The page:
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What to Know About Women’s Sex Drive

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Questions about sex drive—also known as libido—in women don’t have simple, one-size-fits-all answers.

However, they’re still important questions to ask, said Sara Twogood, MD, a gynecologist at Cedars-Sinai’s Los Feliz location.

“Our sexual health affects so many different facets of our life, including playing into anxiety and depression,” Twogood said. “These are health issues that are taken very seriously. Just like you wouldn’t hesitate to ask your doctor about high blood pressure, don’t be afraid to ask about a low libido if it’s bothering you.”

“It becomes a question of, ‘Do I want a higher sex drive, or am I just trying to please someone else?’”

“Normal” is relative

Twogood’s first piece of advice is to understand that everyone’s sex drive is different and affected by many factors.

“Comparing your sex drive to a friend’s or someone that you talk with isn’t going to be helpful,” Twogood said. “Whatever is normal for you is your normal sex drive.”

Headshot for Sara B. Twogood, MD

Sara B. Twogood, MD

Obstetrics & Gynecology

Sara B. Twogood, MD

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When to seek a doctor’s care

If you’re unhappy with your sex drive and it’s causing you distress, it’s a valid health issue worth discussing with your doctor, Twogood said.

Some women may want sex daily, and others might seek sex once every few months.

“A diagnosis, such as hypoactive sexual desire disorder, is based on whether it is a problem for the person experiencing it,” she said. “Does it bother you? Is it affecting your life in any way?”

It can be useful to consult with more than one type of healthcare provider—such as a doctor and a therapist—because some problems might be physical while others might be related to your emotional or mental health status, or relationship issues.

Mismatched libido—where one partner might have a much higher sex drive than the other—can be a complicated issue to navigate.

“It becomes a question of, ‘Do I want a higher sex drive, or am I just trying to please someone else?’” Twogood said.

Ask how a new diagnosis or medication may affect your sex drive

If you receive a new health diagnosis or start a new medication that could affect your sex drive, it may be a good time to consult your doctor.

“Ask specifically if a medication is going to affect your sexual health or libido,” Twogood said. “Develop a plan for what you will do if you have problems with your libido on the medication.”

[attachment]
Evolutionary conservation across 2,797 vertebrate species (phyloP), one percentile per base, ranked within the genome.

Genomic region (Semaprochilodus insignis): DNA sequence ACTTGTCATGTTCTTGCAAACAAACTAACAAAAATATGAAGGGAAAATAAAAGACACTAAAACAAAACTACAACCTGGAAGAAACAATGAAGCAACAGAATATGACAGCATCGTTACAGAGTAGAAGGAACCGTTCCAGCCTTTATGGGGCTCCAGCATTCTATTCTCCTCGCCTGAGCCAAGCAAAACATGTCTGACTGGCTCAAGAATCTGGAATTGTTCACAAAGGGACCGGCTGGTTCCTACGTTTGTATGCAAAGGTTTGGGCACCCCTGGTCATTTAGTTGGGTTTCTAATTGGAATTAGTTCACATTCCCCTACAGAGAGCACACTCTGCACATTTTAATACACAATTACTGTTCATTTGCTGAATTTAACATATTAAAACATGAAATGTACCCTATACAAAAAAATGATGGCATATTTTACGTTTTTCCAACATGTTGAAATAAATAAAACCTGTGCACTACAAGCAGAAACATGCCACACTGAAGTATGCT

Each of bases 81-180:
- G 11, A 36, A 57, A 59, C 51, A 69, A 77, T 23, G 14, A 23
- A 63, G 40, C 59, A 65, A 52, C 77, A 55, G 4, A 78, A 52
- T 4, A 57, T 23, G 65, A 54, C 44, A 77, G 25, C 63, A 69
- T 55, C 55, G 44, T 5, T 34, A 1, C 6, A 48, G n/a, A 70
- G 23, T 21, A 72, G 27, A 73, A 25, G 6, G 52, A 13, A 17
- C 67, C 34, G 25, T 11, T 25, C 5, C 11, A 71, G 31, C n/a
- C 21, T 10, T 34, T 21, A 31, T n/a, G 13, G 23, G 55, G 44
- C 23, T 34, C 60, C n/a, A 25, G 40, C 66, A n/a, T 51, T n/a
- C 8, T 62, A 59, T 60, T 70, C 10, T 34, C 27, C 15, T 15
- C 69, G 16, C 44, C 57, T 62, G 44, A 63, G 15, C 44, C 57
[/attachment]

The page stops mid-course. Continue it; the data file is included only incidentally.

Be wary of supplements that claim to treat sex drive, Twogood warned.

"Some supplements can work to increase libido, and research supports their use,” she said. “However, supplements in general are not regulated by the Food and Drug Administration. Supplements may be worth trying, but they’re not the answer for everyone—and claims that seem too good to be true probably are.”

Also, be transparent with your healthcare providers about what supplements and prescription medications you take so they can advise you safely and accurately.

Factors that can affect sex drive

Libido can increase or wane for many different reasons.

  • General health habits—such as nutrition, exercise and getting enough sleep—can affect sex drive.
  • Stress and mental health can cause libido to fluctuate.
  • Chronic health conditions—including chronic pain, autoimmune disorders or diabetes—have been shown to affect sexual desire.
  • How you feel about your relationship and your attraction to your partner can play a role.
  • High blood pressure and vascular conditions can affect the flow of blood to the genitals, affecting arousal.
  • Medications can affect sex drive and arousal. For example, allergy medications that dry out nasal passages can also cause vaginal dryness.

“Part of understanding low libido is looking inward,” Twogood said. “It can be frustrating for patients to hear that from their doctor or therapist, but it’s not a cop-out.”

Doing some of the detective work of noticing how dietary changes, mood or life events have caused a change in your libido can be useful to consider ahead of a doctor’s appointment.

Book an appointment specifically to discuss sex drive

Most patients ask questions about sex drive or other sexual health matters at the very end of their doctor’s appointment. “It’s such a disservice to the patient and the problem,” Twogood said. “It’s worth a visit by itself.”

Sexual health is important. Problems with low libido are treatable with medications and other interventions—so help is available.

Primary care doctors, OB-GYNs and urologists frequently see women specifically for libido and sexual health issues.

“If you’ve connected with a provider, and you decide during an appointment to broach a libido issue with them, a better question to ask at the end of the appointment is if they see people with low libido,” Twogood said. “Then you can schedule a follow-up appointment to give the issue the attention it deserves.”

Sexual health can be a very specialized area of medicine, Twogood said. Not all doctors are experts, and it’s fine to seek a second opinion.

“Try not to be discouraged if you feel like a doctor dismissed your problem or tells you it’s not their area of expertise,” she said. “Talk to a different doctor. That’s a really reasonable thing to do.”